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Physicochemically modified silicon as a substrate for protein microarrays

Paper ID Volume ID Publish Year Pages File Format Full-Text
11524 746 2007 9 PDF Available
Title
Physicochemically modified silicon as a substrate for protein microarrays
Abstract

Reverse phase protein microarrays (RPMA) enable high throughput screening of posttranslational modifications of important signaling proteins within diseased cells. One limitation of protein-based molecular profiling is the lack of a PCR-like intrinsic amplification system for proteins. Enhancement of protein microarray sensitivities is an important goal, especially because many molecular targets within patient tissues are of low abundance. The ideal array substrate will have a high protein-binding affinity and low intrinsic signal. To date, nitrocellulose-coated glass has provided an effective substrate for protein binding in the microarray format when using chromogenic detection systems. As fluorescent systems, such as quantum dots, are explored as potential reporter agents, the intrinsic fluorescent properties of nitrocellulose-coated glass slides limit the ability to image microarrays for extended periods of time where increases in net sensitivity can be attained. Silicon, with low intrinsic autofluorescence, is being explored as a potential microarray surface. Native silicon has low binding potential. Through titrated reactive ion etching (RIE), varying surface areas have been created on silicon in order to enhance protein binding. Further, via chemical modification, reactive groups have been added to the surfaces for comparison of relative protein binding. Using this combinatorial method of surface roughening and surface coating, 3-aminopropyltriethoxysilane (APTES) and mercaptopropyltrimethoxysilane (MPTMS) treatments were shown to transform native silicon into a protein-binding substrate comparable to nitrocellulose.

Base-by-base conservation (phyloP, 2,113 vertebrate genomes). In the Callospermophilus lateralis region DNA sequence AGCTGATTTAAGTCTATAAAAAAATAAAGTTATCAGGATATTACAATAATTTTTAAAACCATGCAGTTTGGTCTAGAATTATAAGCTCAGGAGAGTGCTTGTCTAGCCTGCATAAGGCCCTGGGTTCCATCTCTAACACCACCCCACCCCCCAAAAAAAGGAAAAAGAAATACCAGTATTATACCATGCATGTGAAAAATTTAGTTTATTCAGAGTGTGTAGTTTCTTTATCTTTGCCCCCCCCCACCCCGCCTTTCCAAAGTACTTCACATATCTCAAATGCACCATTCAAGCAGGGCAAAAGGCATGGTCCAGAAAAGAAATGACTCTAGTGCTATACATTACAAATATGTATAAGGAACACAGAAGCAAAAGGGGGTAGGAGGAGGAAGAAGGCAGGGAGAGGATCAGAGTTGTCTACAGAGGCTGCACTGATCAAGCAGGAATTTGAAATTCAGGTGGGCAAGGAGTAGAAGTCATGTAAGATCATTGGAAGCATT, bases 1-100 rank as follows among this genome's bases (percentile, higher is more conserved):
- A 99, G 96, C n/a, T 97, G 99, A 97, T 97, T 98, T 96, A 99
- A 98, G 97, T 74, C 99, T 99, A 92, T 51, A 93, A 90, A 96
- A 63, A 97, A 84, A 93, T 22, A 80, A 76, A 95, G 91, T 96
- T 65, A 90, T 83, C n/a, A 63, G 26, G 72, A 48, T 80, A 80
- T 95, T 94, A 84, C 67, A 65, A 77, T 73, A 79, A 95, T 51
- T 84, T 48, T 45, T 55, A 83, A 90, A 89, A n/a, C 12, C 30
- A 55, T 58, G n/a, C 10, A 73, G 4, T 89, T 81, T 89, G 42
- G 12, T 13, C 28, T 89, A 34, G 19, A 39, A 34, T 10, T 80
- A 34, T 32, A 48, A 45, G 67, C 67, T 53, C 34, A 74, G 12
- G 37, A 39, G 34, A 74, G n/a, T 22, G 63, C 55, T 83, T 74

Keywords
Protein adsorption; Silicon; Surface modification; Surface treatment
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Publisher
Database: Elsevier - ScienceDirect
Journal: Biomaterials - Volume 28, Issue 3, January 2007, Pages 550–558
Authors
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Subjects
Physical Sciences and Engineering Chemical Engineering Bioengineering
Get Full-Text Now
Don't Miss Today's Special Offer
Price was $35.95
You save - $31
Price after discount Only $4.95
100% Money Back Guarantee
Full-text PDF Download
Online Support
Any Questions? feel free to contact us